For many parents, the hardest part about being laid off is explaining it to the kids.
Ellen and Jim Kirchman found themselves in this predicament — twice. Jim lost his sales job at legal-products company Thomson West in December. Barely a month later, Ellen learned she's being cut from her job selling hardware for IBM.
Both Jim and Ellen had stellar performance records in their jobs, leading them to think that when it came to layoffs they might be passed over. So their layoffs came as a surprise, despite the flailing economy.
Jim, who shares child care and housework equally with Ellen, bore the brunt of breaking the news to their 7-year-old daughter, Amy, both times. (Ellen was, ironically, traveling on business when IBM gave her the news.)
"I broke it to her slowly," says Jim of his layoff from Thomson West. "I told her I'd be around more." At first, Amy was excited, but when Ellen lost her job, Amy grew more concerned. "She asked me how I was," says Ellen, who admits she was stunned. "She's started having nightmares about tornadoes."
In 2008, 2.6 million American workers lost their jobs. With about 500,000 U.S. jobs now cut every week, more parents than ever will need to have that same tough talk with their kids.
Being laid off is traumatic enough — there are worries about money, health care, the future — but being laid off as a parent adds another layer of uncertainty. You want your children to feel safe, even if you're terrified.
Experts say that the most important thing parents can do is reassure their children that everything will be OK. Children, even teenagers, look to parents to know that they will be provided for and to make sure their parents have things under control.
Of course, it's not always easy to project confidence when you've gotten the ax. You might be dealing with feelings of betrayal or even embarrassment. And while it's OK to let your child know you're frustrated about the situation, make sure you make it clear you're dealing with it.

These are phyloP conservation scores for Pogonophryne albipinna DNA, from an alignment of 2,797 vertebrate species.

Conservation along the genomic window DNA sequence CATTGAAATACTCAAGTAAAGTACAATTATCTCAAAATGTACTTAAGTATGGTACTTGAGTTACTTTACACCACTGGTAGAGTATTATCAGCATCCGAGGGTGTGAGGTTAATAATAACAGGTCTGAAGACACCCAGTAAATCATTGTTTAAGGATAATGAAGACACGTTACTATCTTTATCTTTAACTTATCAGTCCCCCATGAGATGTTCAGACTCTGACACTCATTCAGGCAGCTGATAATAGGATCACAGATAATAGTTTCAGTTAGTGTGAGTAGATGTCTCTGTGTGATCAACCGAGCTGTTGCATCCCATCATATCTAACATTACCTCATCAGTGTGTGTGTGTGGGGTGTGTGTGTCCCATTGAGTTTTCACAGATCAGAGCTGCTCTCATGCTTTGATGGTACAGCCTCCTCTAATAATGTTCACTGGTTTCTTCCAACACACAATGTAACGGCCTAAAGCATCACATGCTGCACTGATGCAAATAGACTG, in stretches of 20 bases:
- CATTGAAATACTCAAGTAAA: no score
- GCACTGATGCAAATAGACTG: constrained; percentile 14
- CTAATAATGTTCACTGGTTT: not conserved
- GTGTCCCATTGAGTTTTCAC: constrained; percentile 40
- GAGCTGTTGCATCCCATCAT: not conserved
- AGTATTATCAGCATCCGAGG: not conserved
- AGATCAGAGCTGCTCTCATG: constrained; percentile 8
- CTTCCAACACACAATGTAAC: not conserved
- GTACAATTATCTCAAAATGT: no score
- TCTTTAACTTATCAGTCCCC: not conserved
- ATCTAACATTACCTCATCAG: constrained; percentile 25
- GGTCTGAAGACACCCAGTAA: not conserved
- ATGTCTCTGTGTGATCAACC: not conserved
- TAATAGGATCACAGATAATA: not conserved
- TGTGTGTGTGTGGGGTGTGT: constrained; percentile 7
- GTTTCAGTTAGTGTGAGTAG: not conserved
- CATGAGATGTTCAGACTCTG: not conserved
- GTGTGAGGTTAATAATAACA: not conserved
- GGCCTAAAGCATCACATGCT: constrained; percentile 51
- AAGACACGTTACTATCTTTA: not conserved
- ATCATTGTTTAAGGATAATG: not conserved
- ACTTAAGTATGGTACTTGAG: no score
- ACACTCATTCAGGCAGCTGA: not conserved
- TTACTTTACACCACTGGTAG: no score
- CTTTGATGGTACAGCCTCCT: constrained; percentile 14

If you're unsure about how to approach the subject with your kids, think about the unique relationship you have with your child. "Everyone is different," says Amy Joelson, a psychotherapist in New York City who works with all age groups. "No one knows how you and your child relate to each other, or what kinds of things your child tends to worry about."
For example, Ellen knew Amy played a game in which she earned jewels. She explained to Amy that money is like those jewels, and when you don't have much, you have to watch what you have.
Let your child ask questions, but make sure you ask questions too.
"If you'll be using the babysitter less, ask whether your child will miss the babysitter," suggests Joelson. "If it's a teen, she may identify with you. Ask whether she's worried about money or about you."
By showing your children that you're working through this challenge, you're modeling how to cope with setbacks, say experts.
Above all, don't look to your kids for reassurance or comfort. As a parent, your job is to communicate that you're working on finding solutions. In situations like this, children of all ages need to know that even if things are difficult now, you will make it work in the long run.
Jim, for example, has to check himself when he takes out frustration with his former employer on Amy. "I'll be thinking about my boss, and my kid is sitting in front of me, and I end up getting mad at her."
You might be struggling to balance your own emotions with the needs of your child, but, experts say, it will teach everyone in the family that you can survive big setbacks and make you stronger as a family.